4 mins

Outlook of the Slovenian presidency

Blanka Bartol
 TomaẐ Miklav iḈ 

In the past year, our habits and activities have changed dramatically, to an extent that was hardly imaginable before. As a result of the COVID-19 pandemic, we have changed our daily routines, and our daily living space has shrunk to our homes, neighbourhoods, cities or regions.

More than ever before, we have realised how places that we call home shape our lives and how this affects our quality of life: the diversity of public spaces and good cycling infrastructure as an alternative to other forms of traffic; accessible, high-quality green areas that enable city dwellers to relax and recreate in a close-to-natural environment; efficient digital infrastructure in rural and urban areas supporting work and schooling at home; and sufficiently large and bright apartments in which we have spent more time than ever before. These concepts are therefore worth putting higher on the policy agenda.

The Territorial Agenda 2030 sets out improving the quality of life and wellbeing of all as an underlying objective of all public policies and an important prerequisite to overcome the increasing regional imbalances and inequalities among people. Promoting the territorial agenda motto'A future for all places'strongly advocates improving the quality of life. The COVID-19 pandemic will be overcome, but major and more long-lasting challenges will remain. As also stressed in the Territorial Agenda 2030, we have to act and it is time to act now. The issues, such as reduction of imbalances and inequalities, traditionally addressed in spatial planning by supporting balanced and polycentric territorial development, and addressing the growing ecological problems and territorially specific effects of the climate change, are equally as crucial for quality of life as for economic growth and prosperity.

'We are discovering that an adequate response can occur only if there are strong cross-sectorial approaches"

Quality of life is a red thread of the Slovenian presidency in the field of territorial cohesion. It aims to support its further development and use of the concept in territorial development policies. With the strong support of the ESPON European Grouping on Territorial Cooperation, territorial quality of life will be tackled in the policy brief prepared based on the completed applied research and the working paper. Some additional events and activities have been planned, such as a testing the use of the quality of life concept in a spin-off project for the Slovenia-Italy-Croatia cross-border area.

Slovenia will hold the Presidency of the Council in the second semester of 2021. It will conclude the Trio Presidency with Germany and Portugal. The Territorial Agenda 2030 was endorsed by the ministers responsible for territorial development, and the New Leipzig Charter was endorsed by the ministers responsible for urban matters during the German Presidency. This gave new impetus to intergovernmental cooperation on territorial and urban development during the Portuguese Presidency. After a successful start, the six territorial agenda pilot actions, which were specially designed as the agenda's implementation mechanism, are now in full swing.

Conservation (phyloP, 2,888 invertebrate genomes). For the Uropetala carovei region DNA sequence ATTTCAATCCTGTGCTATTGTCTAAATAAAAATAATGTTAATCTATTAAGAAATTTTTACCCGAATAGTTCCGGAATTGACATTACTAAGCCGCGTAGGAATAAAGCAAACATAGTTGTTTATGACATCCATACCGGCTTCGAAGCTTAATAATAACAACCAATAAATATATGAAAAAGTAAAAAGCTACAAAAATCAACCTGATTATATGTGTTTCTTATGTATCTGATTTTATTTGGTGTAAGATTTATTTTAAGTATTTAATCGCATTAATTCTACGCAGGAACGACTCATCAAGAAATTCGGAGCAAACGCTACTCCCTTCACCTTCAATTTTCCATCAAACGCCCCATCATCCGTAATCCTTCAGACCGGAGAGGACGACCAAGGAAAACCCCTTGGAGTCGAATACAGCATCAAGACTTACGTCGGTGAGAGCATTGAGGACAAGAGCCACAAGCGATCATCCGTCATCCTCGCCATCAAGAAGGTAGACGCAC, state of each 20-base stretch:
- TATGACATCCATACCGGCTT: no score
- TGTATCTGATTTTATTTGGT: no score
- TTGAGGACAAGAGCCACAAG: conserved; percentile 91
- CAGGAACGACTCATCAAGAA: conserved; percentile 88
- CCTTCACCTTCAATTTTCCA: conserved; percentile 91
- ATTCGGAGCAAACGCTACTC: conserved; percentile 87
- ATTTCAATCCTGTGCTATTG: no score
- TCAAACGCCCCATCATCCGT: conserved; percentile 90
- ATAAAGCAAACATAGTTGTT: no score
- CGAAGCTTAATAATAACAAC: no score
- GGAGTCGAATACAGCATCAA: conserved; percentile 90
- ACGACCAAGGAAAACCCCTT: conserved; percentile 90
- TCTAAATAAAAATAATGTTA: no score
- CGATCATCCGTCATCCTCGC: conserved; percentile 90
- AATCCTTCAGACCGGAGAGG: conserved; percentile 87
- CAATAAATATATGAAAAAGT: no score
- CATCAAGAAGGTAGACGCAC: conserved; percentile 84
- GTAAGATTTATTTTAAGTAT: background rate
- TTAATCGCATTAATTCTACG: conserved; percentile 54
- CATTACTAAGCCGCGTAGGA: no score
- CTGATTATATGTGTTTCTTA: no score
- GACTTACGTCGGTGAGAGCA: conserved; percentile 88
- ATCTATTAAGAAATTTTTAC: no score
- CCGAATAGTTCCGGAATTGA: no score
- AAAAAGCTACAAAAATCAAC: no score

Tackling different challenges in various types of territories, the pilot actions are promoting place-based approaches and policy coordination in multilevel policy framework, and they will provide interesting and transferable results for other territories and stakeholders. Encouraged by their work, we shall look forward to keeping pace and introducing new topics while establishing new partnerships to address territorial challenges and priorities.

The priorities of Europe's spatial development are not only being realised through the implementation of the pilot actions. Many projects and other activities in different thematic areas are implemented in Europe. Some of these practices will be presented in September 2021 at an international conference in Maribor, Slovenia, dedicated to the discussion on the implementation of the Territorial Agenda 2030. By showcasing projects, we would like to stimulate the uptake of the principles and priorities that the Territorial Agenda 2030 sets, enabling national and regional authorities, municipalities, cities and other stakeholders to translate policy concepts and priorities into territorial realities. We need to communicate policy goals more clearly and showcase examples that can support us in pursuing this. We all hope that the conference will be an inspiring event where we will, hopefully, be able to meet in person.

The New Leipzig Charter is a document that paves the way for integrated urban development for just, green and productive European cities, neighbourhoods and regions. Multilevel governance is crucial for a balanced polycentric urban system that will secure jobs, services and infrastructure to serve all inhabitants in urban and remote areas. The ministers responsible for urban matters will meet during the Slovenian Presidency to reach an agreement on the further development of the urban agenda for the EU by following the principles of the New Leipzig Charter and its implementation document.

In addition to preparing the Ljubljana Agreement, the Presidency will focus on housing and green aspects of cities. Access to suitable housing and green spaces is a basic condition for ensuring that people are safe and satisfied and have a high quality of life, especially in urban areas. Slovenia will emphasise the importance of housing and green areas in urban and spatial policies.

Blanka Bartol and Tomaž Miklavčič, Ministry of the Environment and Spatial Planning  Directorate for spatial planning, construction and housing Department for Strategic Spatial Development)

This article appears in Rural areas: an eye to the future

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